Ohio State Rep: If Police Tase or Shoot a Child, She Probably Acted ‘Stupid’ or Was ‘a Punk’
Rep. John Becker doubles down on his recent comments about the tasing of an 11-year-old for allegedly shoplifting.
Cincinnati police officer Kevin Brown’s decision to fire a Taser at an 11-year-old girl suspected of shoplifting from a grocery store in August immediately drew criticism from city officials and advocates.
But Ohio state Representative John Becker had a different take. Had it been his daughter, he announced in an August newsletter, “I’d be ashamed and embarrassed that she did something stupid enough to get herself tased.”
Becker’s remarks appeared in his newsletter “Beckerisms” weeks after the Cincinnati Mayor John Cranley apologized for the officer’s actions and the county prosecutor said the girl would not face charges. An internal review released this month found that the officer had violated multiple rules; a departmental hearing is pending.
Becker also addressed police shootings in his newsletter. If his child were shot by police, he wrote, “rather than blaming the cop, I’d be blaming myself and endlessly soul searching to figure out how I failed as a parent and why my kid grew up to be a punk.” He added, “Based on the evidence of what I see on television, it often times appears to me that justice was delivered to the dead punk.”
When he tased the girl on Aug. 6, Brown was working off-duty as a security guard at a Kroger market. Police say he believed the girl was shoplifting. (A report stated that the girl had stolen items, including a backpack, candy, and baby clothes totaling $53.81.) Brown fired his taser from about 10 feet away, striking her body just below her waist.
Body camera video includes Brown telling the girl, after he tased her, “Sweetheart, the last thing I want to do is tase you like that. When I say stop, you stop. You know you’re caught, just stop. That hurt my heart to do that to you. Then I got to listen to all these idiots out here in the parking lot, telling me about how I was wrong for tasing you.”
Later, also captured on video, the girl cries as EMTs remove the taser barbs from her skin. Police Chief Eliot Isaac has said Officer Brown’s use of the Taser was “unnecessary in this circumstance.”
Tasers are often billed as “less lethal” weapons,” though Tasers can kill. A 2017 Reuters study found 1,005 cases of fatal stun gun use by police, nearly all since the early 2000s, with “more than 150 autopsy reports citing Tasers as a cause or contributor to deaths.”
When The Appeal asked Representative Becker if it’s appropriate for police to use potentially deadly force against children, he replied via email, “Children? Are we talking about 5-year-olds or 17-year-old armed gang members? It obviously depends on the age of the ‘child’ and the circumstances involved.” When The Appeal pointed out that the child in this case was 11, Becker responded, “She was simply tased for resisting arrest.”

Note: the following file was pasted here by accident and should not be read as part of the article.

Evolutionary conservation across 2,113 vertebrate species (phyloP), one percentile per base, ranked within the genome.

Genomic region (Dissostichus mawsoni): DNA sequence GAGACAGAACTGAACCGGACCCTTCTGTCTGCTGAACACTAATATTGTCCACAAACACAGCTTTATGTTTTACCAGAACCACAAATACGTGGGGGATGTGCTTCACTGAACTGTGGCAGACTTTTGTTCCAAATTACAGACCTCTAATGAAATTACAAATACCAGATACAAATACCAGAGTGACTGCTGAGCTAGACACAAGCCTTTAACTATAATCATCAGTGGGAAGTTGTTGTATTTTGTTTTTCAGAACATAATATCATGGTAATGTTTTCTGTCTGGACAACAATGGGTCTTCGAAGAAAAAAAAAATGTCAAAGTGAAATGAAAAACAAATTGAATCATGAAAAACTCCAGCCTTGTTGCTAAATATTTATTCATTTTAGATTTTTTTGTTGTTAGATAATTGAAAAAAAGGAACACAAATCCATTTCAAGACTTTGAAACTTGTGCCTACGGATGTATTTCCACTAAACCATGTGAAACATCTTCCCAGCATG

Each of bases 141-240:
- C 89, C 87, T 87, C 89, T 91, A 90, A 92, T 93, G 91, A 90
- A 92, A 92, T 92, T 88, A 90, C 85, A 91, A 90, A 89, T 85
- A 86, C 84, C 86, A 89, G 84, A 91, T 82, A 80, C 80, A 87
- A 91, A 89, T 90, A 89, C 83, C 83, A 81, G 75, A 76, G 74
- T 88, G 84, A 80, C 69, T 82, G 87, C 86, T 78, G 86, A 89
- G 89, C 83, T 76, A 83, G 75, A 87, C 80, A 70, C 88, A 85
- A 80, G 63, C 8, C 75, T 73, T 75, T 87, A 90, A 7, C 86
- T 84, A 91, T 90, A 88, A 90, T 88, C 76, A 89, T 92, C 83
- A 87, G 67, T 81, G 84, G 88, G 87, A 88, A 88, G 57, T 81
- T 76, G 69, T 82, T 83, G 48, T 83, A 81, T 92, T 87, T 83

Becker also told The Appeal that if police tase a child, “it could be an indication of a parenting problem.” He added, “If I were to do research, I would expect to find that kids that come from two parent in-tact [sic] supportive families are less likely to get in trouble with the authorities than kids that came from tougher environments.”
But his response elides well-established research on disparities in policing. According to the Sentencing Project, Black youth are 2.5 times more likely to be arrested for property offenses than white youth. In schools, Black girls are nearly four times more likely to be arrested than white girls, according to a Georgetown Law School study. One reason for the disparity, based on an analysis of Department of Education data, may be because Black children are more likely to encounter school-based police.
“I don’t know to what degree, if any, racial disparities are a factor,” Becker told The Appeal. ““I don’t doubt that [Officer Brown] would have tased a white 11-year-old shoplifter under the same circumstances.”
Becker calls himself “pro-gun,” and earlier this year, he introduced a bill to permit teachers to carry concealed weapons in schools. In November, Becker will face a Democratic challenger, Patricia Lawrence, for his seat in the Ohio House of Representatives. Lawrence spoke out against Becker’s newsletter comments on police shootings. “Every American has a right to a fair trial and due process under the law,” she said in a statement. “John Becker’s comments show not only a lack of respect for the U.S. Constitution, but a lack of respect for human life.”